Brakes—Hold. Fuel selector—Both tanks. Mixture—Full rich. Carburetor heat—Off. Circuit breakers—In. Primer—Three pumps. Throttle—Open quarter-inch. Battery master/alternator switch—On. Beacon—On. Propeller area—"Clear!" Ignition—Start.
As I finished the checklist and turned the key, Freddy's engine roared to life and I smiled as I got ready to begin my takeoff. My destination, six flights over three days away, is Houston. I am flying to Houston because when I was five years old, my kindergarten teacher, Mrs. Ackley, told the class that before we could go outside for recess each of us had to whisper in her ear what we wanted to be when we grew up.
"Astronaut," I said, then ran out to the swings.
Junior year of high school: The concert band (I played the trumpet) took a trip to Washington, D.C. We got to tour some museums, and I chose the Smithsonian National Air and Space Museum, where they were showing an Imax movie called Destiny In Space. I walked out a different person.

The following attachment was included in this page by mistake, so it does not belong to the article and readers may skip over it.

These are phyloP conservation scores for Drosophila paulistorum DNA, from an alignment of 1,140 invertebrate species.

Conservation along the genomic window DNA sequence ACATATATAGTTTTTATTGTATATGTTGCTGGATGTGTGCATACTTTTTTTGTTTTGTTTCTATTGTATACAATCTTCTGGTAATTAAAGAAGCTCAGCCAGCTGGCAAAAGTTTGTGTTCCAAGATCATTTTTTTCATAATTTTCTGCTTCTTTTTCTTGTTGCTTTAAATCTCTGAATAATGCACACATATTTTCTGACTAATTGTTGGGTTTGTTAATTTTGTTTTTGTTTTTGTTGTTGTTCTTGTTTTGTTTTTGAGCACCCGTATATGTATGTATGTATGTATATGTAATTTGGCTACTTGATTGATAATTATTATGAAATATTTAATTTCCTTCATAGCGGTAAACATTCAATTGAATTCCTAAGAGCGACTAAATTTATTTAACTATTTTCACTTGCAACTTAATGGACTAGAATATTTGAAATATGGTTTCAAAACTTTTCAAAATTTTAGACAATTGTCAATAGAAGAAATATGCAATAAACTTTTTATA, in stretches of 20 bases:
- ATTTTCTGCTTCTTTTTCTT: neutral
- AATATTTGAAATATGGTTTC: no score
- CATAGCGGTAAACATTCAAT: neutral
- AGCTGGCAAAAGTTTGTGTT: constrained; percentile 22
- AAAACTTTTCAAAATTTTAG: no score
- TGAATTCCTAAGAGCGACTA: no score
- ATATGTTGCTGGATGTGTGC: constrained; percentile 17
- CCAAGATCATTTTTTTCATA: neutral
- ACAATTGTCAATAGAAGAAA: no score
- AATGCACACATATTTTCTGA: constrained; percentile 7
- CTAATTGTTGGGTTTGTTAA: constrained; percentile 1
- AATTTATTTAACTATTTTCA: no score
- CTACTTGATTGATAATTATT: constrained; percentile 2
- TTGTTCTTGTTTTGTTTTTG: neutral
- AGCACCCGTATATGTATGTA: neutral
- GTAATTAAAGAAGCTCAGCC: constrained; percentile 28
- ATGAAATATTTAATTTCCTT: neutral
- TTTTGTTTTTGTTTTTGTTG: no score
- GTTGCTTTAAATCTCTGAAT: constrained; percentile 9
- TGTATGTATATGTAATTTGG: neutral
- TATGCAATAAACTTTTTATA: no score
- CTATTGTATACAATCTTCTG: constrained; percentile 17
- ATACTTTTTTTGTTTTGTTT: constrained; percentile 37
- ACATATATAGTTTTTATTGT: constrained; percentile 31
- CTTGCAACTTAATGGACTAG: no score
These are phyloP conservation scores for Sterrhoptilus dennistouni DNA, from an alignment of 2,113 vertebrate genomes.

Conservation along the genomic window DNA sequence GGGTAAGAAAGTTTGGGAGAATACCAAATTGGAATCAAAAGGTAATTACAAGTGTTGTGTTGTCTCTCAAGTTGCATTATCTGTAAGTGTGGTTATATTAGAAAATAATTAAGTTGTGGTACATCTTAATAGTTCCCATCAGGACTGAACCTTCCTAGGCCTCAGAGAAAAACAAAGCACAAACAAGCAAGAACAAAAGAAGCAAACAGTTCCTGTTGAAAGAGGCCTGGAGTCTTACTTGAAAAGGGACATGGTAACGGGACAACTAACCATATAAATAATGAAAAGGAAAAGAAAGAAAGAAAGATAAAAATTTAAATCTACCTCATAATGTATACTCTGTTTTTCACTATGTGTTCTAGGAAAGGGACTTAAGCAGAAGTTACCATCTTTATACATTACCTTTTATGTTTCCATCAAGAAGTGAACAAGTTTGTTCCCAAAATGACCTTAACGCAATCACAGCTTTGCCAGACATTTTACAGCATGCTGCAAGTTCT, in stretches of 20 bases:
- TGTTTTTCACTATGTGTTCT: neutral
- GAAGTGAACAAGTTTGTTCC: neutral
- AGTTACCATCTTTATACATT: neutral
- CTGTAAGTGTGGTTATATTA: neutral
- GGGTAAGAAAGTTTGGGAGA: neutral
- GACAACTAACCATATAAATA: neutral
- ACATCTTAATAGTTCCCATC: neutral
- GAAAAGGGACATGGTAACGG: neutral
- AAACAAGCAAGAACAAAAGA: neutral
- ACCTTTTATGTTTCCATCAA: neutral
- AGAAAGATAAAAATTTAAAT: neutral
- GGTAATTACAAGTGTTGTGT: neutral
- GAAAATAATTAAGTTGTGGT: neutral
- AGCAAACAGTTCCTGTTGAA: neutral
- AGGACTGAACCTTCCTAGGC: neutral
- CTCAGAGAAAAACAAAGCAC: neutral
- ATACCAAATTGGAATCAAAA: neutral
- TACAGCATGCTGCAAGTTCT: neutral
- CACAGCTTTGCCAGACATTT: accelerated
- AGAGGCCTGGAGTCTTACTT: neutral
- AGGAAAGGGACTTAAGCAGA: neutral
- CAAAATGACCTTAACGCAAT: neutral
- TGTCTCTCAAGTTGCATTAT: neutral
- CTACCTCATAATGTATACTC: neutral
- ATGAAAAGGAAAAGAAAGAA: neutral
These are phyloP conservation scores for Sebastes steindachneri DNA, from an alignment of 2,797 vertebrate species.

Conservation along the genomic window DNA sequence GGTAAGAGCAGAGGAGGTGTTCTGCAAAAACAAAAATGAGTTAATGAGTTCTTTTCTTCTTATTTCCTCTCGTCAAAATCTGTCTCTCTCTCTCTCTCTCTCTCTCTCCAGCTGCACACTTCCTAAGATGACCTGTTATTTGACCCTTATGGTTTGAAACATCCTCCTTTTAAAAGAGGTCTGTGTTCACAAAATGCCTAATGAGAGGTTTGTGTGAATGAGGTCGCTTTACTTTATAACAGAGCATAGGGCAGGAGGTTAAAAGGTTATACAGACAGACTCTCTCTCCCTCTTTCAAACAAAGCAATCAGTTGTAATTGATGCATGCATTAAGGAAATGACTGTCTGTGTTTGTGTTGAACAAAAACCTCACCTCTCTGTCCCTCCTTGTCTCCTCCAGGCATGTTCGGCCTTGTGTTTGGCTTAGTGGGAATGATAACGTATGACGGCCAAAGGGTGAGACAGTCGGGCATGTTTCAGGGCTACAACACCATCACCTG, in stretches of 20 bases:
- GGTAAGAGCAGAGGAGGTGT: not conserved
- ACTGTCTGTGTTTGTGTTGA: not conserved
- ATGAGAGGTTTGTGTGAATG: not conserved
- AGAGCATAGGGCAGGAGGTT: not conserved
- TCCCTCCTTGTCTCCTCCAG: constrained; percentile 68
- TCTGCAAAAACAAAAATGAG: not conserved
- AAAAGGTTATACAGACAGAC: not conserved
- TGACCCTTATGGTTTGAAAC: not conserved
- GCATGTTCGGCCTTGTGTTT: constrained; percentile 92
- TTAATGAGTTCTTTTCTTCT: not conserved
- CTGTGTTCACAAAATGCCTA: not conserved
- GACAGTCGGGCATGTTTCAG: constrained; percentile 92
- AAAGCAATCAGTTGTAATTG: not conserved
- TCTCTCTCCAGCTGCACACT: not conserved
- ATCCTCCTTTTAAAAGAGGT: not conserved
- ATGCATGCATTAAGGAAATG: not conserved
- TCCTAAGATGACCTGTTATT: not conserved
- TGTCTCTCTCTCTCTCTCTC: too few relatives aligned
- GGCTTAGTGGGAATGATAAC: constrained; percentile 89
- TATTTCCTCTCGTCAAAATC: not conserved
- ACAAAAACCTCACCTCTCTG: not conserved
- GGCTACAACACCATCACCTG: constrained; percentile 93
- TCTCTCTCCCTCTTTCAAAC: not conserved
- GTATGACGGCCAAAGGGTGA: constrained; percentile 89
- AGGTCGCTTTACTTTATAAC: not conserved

I remembered Mrs. Ackley that day.
A commercial flight would have gotten me to Houston faster, cheaper, and on time. But it seemed less in the spirit of the thing. A few months earlier, I had submitted my astronaut application to NASA along with 18,300 others. NASA will take only eight to fourteen of us. It was spring break at Berkshire School in western Massachusetts, where I work as a physics and astronomy teacher, so this might be my only chance to visit while my application is processing. If I'm going to visit NASA only once, I want it to be an adventure.
My whole life—I'm thirty-nine now—I've lived in pursuit of becoming an astronaut. I have a degree in aerospace engineering and have been a sailing, backpacking, and canoeing instructor at the National Outdoor Leadership School (NOLS) for a decade. I spent two seasons as an antenna rigger and two seasons as an alternative-energy specialist in Antarctica, which is about as close as you can get to space on dry land.
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